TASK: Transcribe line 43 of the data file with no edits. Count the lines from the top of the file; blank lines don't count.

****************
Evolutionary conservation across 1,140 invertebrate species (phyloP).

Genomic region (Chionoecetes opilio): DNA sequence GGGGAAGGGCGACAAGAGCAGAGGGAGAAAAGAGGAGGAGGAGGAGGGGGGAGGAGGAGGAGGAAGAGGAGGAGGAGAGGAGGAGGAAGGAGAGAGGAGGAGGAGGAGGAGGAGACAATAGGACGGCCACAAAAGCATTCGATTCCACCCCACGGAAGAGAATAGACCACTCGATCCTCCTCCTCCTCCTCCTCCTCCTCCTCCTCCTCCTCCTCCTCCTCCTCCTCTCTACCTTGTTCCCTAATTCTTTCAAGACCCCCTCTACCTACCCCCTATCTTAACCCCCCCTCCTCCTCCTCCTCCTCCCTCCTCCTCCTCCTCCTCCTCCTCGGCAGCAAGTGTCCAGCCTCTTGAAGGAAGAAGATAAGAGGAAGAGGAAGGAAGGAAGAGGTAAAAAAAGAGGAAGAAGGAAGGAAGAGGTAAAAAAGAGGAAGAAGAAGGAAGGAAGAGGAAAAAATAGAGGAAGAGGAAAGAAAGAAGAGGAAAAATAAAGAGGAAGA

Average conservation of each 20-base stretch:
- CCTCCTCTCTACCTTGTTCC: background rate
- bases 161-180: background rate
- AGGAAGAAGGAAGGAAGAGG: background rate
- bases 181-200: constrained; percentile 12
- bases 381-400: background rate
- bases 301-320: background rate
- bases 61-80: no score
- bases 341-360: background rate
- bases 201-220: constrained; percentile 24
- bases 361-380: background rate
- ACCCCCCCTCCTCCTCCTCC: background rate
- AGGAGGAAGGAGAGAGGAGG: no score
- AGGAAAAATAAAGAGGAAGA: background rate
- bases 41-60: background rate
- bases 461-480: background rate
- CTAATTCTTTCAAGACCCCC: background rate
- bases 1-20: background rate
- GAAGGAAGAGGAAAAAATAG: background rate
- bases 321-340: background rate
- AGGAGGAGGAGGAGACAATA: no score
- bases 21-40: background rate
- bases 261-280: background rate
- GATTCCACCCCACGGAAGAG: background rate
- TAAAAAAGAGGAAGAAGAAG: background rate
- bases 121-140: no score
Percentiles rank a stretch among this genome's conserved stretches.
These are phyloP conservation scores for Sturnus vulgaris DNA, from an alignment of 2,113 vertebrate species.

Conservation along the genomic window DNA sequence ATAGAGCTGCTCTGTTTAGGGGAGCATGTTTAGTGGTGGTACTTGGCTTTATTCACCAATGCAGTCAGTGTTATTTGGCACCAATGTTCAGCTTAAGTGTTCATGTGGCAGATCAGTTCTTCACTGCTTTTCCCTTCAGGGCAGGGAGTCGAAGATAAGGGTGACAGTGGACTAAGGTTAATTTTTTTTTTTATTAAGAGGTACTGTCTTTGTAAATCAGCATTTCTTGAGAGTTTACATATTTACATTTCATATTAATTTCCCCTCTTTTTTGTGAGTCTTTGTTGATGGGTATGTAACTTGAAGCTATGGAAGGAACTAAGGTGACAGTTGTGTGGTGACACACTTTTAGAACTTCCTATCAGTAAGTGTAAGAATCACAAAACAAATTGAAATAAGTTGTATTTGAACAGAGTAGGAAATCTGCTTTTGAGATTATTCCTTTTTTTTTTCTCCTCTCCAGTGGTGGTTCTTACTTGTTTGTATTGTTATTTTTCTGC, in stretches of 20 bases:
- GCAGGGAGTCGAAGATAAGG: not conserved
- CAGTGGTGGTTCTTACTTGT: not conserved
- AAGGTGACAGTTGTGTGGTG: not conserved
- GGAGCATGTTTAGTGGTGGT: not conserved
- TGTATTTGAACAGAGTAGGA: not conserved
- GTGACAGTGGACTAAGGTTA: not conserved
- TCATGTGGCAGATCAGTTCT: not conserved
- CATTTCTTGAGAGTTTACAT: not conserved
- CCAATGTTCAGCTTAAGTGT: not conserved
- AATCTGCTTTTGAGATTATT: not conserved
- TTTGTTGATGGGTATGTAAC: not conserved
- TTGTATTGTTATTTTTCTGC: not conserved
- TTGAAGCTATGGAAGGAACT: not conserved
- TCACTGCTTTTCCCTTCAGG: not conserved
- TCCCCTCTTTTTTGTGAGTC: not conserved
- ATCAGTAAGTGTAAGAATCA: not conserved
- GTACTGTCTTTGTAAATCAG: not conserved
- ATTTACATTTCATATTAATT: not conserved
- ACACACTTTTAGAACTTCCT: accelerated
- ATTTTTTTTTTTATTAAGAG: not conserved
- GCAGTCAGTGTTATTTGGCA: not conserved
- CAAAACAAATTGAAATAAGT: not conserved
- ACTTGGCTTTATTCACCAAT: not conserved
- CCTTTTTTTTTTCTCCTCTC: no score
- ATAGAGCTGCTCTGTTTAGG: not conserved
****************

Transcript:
- TTGTATTGTTATTTTTCTGC: not conserved